Buffeted by threats of a trade war and market jitters over the political gridlock in Italy, Siemens set an unexpectedly low target price range for its flotation of its medical technology unit. But investors don’t seem deterred.
Shares in Healthineers are already two times oversubscribed ahead of Friday’s IPO with Siemens aiming for an issue price of €28 ($34.7) to €29, financial sources told Handelsblatt. That would be in the middle of the hastily adjusted price range of €26-31 the company announced following President Donald Trump’s announcement of import tariffs and the inconclusive Italian elections on March 4.
But it’s still shaping up to be one of the five biggest IPOs ever in Germany. Siemens plans to sell up to 15 percent – a maximum of 150 million shares – of Healthineers, whose products include X-ray, CT and MRI scanning machines.
With a volume of up to €4.65 billion, the issue is too big for institutional investors to ignore.
Global co-ordinators Goldman Sachs, Deutsche Bank and JP Morgan want a good mix of long-term investors and hedge funds to ensure ample liquidity in the stock. Interest has been especially strong in the US, home to two rivals of the world market leader — Johnson & Johnson and Medtronic.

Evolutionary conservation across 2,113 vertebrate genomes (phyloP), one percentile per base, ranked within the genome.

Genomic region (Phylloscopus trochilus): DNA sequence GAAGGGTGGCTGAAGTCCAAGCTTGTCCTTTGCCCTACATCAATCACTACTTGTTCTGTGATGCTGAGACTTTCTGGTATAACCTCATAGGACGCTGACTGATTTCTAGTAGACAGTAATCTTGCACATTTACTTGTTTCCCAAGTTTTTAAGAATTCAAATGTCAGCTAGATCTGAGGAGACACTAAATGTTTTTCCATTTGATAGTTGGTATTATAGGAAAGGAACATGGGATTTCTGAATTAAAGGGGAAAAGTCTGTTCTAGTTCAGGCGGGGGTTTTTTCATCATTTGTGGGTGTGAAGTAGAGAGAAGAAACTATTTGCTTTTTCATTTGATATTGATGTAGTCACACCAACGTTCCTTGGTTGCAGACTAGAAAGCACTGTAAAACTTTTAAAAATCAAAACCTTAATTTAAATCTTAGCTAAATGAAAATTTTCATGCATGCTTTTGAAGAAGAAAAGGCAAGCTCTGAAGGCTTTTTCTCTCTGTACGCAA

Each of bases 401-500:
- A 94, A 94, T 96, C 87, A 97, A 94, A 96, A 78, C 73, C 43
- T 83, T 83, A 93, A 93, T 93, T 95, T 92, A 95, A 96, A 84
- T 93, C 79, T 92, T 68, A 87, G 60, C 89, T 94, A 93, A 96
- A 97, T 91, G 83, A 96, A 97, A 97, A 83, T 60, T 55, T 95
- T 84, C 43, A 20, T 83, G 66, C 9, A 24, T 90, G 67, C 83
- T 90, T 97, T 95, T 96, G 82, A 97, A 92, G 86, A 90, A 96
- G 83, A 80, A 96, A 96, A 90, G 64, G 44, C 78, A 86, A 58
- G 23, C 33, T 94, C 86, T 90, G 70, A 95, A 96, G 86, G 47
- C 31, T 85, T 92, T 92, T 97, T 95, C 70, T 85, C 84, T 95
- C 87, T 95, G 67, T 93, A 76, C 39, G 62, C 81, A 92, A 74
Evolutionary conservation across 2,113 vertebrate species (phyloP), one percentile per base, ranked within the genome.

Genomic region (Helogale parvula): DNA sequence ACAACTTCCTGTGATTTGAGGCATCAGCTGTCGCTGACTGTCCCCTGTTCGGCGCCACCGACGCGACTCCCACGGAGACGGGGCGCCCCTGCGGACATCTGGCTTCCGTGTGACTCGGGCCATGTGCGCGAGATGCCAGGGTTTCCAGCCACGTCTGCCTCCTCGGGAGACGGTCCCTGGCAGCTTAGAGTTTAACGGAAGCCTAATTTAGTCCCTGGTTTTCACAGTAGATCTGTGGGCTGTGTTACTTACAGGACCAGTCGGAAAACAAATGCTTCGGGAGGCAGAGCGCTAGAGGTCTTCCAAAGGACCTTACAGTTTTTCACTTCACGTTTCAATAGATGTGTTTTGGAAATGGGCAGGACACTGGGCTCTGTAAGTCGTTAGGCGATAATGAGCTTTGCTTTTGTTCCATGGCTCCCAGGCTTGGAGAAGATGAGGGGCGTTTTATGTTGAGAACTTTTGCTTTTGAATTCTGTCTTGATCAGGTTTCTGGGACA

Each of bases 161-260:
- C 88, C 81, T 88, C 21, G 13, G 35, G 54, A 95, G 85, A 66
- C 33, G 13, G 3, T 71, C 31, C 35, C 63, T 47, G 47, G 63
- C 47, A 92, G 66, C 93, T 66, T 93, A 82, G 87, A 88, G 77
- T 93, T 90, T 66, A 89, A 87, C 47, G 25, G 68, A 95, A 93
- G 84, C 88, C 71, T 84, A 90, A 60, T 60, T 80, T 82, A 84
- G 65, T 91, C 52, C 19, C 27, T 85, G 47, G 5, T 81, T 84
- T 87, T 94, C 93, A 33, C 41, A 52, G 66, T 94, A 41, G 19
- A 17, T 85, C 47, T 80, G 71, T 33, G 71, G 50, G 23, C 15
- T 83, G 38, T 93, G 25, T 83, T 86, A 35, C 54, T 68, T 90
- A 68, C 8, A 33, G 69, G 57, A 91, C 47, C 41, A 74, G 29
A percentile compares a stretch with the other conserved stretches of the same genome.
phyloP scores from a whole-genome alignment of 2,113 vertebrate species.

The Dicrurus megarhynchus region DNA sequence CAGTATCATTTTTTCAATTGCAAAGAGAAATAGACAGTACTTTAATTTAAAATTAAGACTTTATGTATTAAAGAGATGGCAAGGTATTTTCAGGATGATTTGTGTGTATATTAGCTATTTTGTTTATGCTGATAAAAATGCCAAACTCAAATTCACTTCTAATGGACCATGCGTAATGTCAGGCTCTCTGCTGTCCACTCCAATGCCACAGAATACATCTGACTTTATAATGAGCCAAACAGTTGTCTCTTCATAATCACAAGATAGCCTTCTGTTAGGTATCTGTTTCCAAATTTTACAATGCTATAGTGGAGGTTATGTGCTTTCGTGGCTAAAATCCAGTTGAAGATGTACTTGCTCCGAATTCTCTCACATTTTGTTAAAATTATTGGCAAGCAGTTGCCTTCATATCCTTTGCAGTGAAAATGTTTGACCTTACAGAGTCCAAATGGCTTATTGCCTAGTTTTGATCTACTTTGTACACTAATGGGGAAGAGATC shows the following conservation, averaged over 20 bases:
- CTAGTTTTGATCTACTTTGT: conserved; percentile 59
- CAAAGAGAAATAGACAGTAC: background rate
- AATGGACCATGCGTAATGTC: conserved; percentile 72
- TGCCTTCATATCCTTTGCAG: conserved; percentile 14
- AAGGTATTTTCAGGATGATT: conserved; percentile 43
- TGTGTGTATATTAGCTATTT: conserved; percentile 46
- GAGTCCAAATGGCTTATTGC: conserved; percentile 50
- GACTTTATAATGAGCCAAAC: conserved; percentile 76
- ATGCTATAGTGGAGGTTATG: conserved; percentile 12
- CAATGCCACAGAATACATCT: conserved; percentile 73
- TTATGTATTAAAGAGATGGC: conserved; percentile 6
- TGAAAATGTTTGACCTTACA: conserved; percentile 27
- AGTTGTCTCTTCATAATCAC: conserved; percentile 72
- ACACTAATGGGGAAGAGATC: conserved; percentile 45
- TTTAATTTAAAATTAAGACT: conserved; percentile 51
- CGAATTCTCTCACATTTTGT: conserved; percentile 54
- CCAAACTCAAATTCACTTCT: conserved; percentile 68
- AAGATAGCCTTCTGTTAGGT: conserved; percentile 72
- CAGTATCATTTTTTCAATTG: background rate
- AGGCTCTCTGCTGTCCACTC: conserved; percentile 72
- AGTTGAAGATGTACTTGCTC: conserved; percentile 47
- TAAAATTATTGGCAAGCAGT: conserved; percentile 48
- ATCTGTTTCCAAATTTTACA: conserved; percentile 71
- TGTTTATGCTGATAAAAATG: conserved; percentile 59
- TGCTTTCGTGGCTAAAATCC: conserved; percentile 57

With a volume of up to €4.65 billion, the issue is too big for institutional investors to ignore. “We’ve got to take a look at it,” said one fund manager.
There’s strong interest in Germany too, where investors tend to be more reticent. On average, only 5 percent of shares issued by domestic companies stay in Germany. But with Healthineers, that percentage will be significantly higher, said sources close to the co-ordinators.
Healthineers isn’t the only big German IPO in the pipeline. Deutsche Bank fund management subsidiary DWS published its prospectus Tuesday for an issue expected to raise up to €1.8 billion. And British private equity firm Apax wants to float its German discount fashion retailer Takko at the end of the second quarter, Börsen-Zeitung newspaper reported. Real estate firm Godewind Immobilien announced its flotation last Friday.
Consultancy EY expects 13 to 18 IPOs in Germany this year. Oliver Diehl, head of European equity capital markets at Berenberg Bank, expects the volume to reach up to €15 billion.
Peter Köhler is a Handelsblatt editor in Frankfurt, reporting on banks, private equity firms, venture capital and corporate funding. Robert Landgraf is Handelsblatt’s chief correspondent for the financial markets. To contact the authors: email@example.com, firstname.lastname@example.org